By Ed Whitehead, MD EMEA, Signifyd
Along with the rest of Europe, the UK will soon be under stricter SCA regulations that will have a direct impact on ecommerce sales, to protect both retailers and consumers from fraudulent orders. For UK-operating companies, the regulations will be a welcomed source of protection, but how will these regulations impact global brands, with a large majority of customers buying from other parts of the world?
Countries outside of the EU all have different approaches and regulations when it comes to e-commerce fraud, and many have extremely high rates as a result. Falling victim to overseas payment fraud, means businesses will be liable for chargebacks,
For businesses, this causes a double-edged sword – the risk of processing fraudulent orders and fitting the bill, or turning down revenue from genuine customers.
How do attitudes towards SCA protection vary, and what are the implications on UK businesses?
No merchant really wanted SCA. Perhaps, the intended goal / concept of eliminating fraud was appealing but when faced with the reality of how it was going to be implemented, merchants became very nervous about the consequences of losing traffic with figures of 25% plus drop off being loosely thrown around.
The reality is actually there were many solutions in the market that could prevent fraud down to the intended levels without disrupting the checkout so much, but the wheels had been set in motion for PSD2 some time ago and so ahead it went. We could debate the real beneficiaries of SCA in the payments chain, but that is a different article!
But the fact is it is already in roll out, and whilst there is a lot of improvement to be made and far too low authentication rates, it isn’t quite as catastrophic as feared. The process will be ironed out and the phase 2, if you will, of making the experience for customers better is bring about some exciting innovation in the market such as our Seamless SCA.
The UK market itself will benefit also from the later enforcement date than the rest of the EEA. There will be learnings we can draw from and ironically although the UK is the last market to enforce, it is one of the most prepared with many banks already using the latest versions of 3DS.
What are the potential risks businesses are putting themselves at, by selling outside the EU?
Probably one of the key risks is not knowing how consumers behave in a territory you are not familiar with. That isn’t to say a business should not sell outside of their own country or indeed the EU as, in the right circumstances it provides a huge growth opportunity – its just merchants should firstly assess if the revenue opportunity outweighs the risk and then secondly make sure they have enabled their teams with the data and insight to treat the customer correctly. For example, returns across borders are going to be far more expensive. In some countries it is common for consumers to buy multiple sizes, versions, colours etc with the intention of only ever keeping one item and in other countries the purchaser is much more considered and the environmental impact of returns is in itself an influence on behaviour. All those considerations and many more feed into packaging and delivery options, returns policies and ultimately and the true value of that customer. A serial returner for example is actually not so valuable and may need to be treated differently.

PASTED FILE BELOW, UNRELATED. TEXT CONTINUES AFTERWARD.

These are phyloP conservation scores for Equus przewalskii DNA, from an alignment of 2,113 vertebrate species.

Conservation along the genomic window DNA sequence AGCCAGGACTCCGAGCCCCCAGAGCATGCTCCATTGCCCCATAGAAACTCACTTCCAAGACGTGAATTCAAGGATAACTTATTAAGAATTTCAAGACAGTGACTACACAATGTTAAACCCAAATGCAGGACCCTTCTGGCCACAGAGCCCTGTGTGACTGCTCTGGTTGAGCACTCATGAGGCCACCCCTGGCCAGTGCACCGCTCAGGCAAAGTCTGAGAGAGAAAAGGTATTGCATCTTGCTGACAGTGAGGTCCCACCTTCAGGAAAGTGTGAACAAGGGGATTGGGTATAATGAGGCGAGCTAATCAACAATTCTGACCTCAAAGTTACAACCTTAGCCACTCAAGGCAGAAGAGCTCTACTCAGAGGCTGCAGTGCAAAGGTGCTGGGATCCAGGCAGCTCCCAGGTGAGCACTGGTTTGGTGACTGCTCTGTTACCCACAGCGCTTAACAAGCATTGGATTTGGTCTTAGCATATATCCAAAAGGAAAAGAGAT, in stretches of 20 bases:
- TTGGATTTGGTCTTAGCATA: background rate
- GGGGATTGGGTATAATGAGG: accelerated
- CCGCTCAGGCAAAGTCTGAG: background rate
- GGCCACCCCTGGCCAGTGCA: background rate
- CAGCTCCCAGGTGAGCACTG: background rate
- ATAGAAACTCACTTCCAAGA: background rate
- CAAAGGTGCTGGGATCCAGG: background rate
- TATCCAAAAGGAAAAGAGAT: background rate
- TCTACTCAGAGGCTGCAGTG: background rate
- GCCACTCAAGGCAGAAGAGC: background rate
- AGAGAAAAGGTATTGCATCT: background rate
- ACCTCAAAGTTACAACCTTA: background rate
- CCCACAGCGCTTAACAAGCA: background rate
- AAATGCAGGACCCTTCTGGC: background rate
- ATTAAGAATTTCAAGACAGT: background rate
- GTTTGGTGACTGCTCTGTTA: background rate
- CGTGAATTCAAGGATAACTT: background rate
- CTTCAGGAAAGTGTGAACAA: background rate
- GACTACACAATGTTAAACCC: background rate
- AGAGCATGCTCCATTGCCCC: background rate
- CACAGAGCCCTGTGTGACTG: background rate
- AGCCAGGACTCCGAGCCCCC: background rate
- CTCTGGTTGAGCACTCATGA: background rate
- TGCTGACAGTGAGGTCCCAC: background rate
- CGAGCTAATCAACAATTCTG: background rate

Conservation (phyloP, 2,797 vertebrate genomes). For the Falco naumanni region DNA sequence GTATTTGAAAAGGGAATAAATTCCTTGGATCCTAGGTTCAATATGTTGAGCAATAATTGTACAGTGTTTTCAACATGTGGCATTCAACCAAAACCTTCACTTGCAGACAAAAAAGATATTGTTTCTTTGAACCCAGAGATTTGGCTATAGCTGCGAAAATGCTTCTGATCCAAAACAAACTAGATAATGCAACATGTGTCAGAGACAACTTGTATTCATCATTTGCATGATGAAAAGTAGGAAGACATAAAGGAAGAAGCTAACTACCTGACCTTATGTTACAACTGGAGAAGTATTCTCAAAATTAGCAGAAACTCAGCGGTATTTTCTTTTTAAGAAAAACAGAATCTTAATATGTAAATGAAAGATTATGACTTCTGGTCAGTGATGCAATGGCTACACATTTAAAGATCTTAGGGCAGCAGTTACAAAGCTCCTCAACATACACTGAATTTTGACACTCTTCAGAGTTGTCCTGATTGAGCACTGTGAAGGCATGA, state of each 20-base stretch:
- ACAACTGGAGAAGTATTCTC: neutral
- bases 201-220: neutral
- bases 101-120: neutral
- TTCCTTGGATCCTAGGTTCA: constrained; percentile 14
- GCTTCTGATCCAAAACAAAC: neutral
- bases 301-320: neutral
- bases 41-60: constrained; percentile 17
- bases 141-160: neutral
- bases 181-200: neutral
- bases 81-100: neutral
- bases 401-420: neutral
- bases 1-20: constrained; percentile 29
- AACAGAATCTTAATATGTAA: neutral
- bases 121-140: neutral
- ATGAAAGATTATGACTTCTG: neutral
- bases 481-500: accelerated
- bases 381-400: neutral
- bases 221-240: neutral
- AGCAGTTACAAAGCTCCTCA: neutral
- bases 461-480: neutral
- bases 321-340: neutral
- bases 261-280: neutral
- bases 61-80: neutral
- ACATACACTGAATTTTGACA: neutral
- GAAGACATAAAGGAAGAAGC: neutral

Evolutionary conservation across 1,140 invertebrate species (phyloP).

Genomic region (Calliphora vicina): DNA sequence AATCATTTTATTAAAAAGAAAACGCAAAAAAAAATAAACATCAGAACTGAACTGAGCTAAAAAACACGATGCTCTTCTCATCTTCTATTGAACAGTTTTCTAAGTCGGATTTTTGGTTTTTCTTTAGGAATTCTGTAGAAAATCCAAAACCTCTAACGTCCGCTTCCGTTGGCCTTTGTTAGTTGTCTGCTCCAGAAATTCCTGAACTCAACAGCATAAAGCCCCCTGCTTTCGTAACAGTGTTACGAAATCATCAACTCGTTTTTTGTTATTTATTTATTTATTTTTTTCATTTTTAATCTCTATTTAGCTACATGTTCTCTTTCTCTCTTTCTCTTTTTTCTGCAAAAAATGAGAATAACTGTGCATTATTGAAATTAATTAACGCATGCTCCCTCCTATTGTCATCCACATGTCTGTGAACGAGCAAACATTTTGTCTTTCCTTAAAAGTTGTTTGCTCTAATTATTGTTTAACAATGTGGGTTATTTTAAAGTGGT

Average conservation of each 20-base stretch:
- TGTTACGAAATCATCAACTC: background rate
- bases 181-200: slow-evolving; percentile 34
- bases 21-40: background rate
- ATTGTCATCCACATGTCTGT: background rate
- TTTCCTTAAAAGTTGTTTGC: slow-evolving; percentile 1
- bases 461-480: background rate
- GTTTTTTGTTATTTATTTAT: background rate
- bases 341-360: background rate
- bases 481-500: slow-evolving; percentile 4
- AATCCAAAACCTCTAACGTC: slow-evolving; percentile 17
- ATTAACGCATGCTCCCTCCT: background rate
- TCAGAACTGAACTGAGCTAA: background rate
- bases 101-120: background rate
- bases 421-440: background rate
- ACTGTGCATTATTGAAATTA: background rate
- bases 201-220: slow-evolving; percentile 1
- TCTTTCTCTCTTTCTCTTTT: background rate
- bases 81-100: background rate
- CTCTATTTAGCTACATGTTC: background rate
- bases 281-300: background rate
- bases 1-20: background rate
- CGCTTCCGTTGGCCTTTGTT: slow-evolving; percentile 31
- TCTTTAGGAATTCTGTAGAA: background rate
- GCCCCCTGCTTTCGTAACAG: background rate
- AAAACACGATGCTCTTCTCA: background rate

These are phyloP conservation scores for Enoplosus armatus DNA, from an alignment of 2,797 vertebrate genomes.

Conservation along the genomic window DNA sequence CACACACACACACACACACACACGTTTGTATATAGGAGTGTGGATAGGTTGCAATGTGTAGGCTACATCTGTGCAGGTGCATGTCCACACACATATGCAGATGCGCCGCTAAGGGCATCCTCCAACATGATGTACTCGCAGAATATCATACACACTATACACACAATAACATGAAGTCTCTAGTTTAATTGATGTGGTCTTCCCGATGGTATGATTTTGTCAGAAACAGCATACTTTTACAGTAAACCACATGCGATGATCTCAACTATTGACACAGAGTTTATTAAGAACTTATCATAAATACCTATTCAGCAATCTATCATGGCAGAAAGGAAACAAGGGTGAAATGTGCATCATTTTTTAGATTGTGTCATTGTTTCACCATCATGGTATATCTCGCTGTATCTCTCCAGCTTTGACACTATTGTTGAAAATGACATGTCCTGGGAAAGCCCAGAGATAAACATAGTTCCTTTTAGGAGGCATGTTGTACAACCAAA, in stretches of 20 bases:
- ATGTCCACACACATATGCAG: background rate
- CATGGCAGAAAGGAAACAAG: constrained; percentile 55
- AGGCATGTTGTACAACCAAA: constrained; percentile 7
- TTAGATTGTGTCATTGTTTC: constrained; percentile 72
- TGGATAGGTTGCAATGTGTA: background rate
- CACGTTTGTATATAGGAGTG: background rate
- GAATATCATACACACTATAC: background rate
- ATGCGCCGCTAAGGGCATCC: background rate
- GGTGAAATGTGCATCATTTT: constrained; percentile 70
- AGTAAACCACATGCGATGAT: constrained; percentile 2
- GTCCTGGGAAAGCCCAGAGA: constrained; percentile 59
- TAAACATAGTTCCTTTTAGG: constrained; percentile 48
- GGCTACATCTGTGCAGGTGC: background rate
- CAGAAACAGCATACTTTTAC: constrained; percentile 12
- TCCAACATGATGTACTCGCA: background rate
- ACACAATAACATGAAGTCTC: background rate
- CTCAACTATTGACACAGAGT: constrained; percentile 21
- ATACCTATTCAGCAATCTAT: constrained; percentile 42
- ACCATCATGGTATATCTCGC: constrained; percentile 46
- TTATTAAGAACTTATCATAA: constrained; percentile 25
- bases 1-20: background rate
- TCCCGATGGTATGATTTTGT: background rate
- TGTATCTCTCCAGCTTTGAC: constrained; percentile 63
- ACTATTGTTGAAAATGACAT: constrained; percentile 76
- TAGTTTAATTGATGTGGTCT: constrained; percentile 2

Another concern is simply the likelihood of a customer to chargeback a purchase. Countries like the US have a high penetration of credit card usage and the consumer is very familiar with the chargeback process, sometimes filing an item not received or unrecognised transaction claim rather than making a return. These types of consumer abuse and friendly fraud are on the rise.
How can businesses expand internationally, whilst keeping fraudulent orders in check?
This is all about using the right tools and insights and extends on the risks highlighted above. When selling into a new territory as a merchant you are less likely to have seen that customer before or know their history. They are a new customer to you and therefore you are likely to be more risk averse when considering whether to accept this order or not. Similarly, going back to the returns piece, if a consumer is new to you but known to be a serial returner in the network, do you want to treat them differently?
This is where a solution such as Signifyd which uses a network of data and intelligence can give you the confidence to accept more orders upfront. Although it may be a new customer to the Merchant, it will not be a new customer to Signifyd and through the data points and history associated with the transaction, we can accurately predict if this is a good transaction or not. Furthermore, should our merchants require it, we can provide a chargeback guarantee both for fraud and also the consumer abuse type claims highlighted above. We simply payout to the Merchant if they receive a chargeback and then we use our data and insights to successfully dispute fraudulent claims, not only recovering the revenue but also making sure the merchant’s website doesn’t get a reputation as an easy target. It’s a phrase we use a lot, but I think it is very relevant – we help merchants grow their business internationally, without the fear of fraud.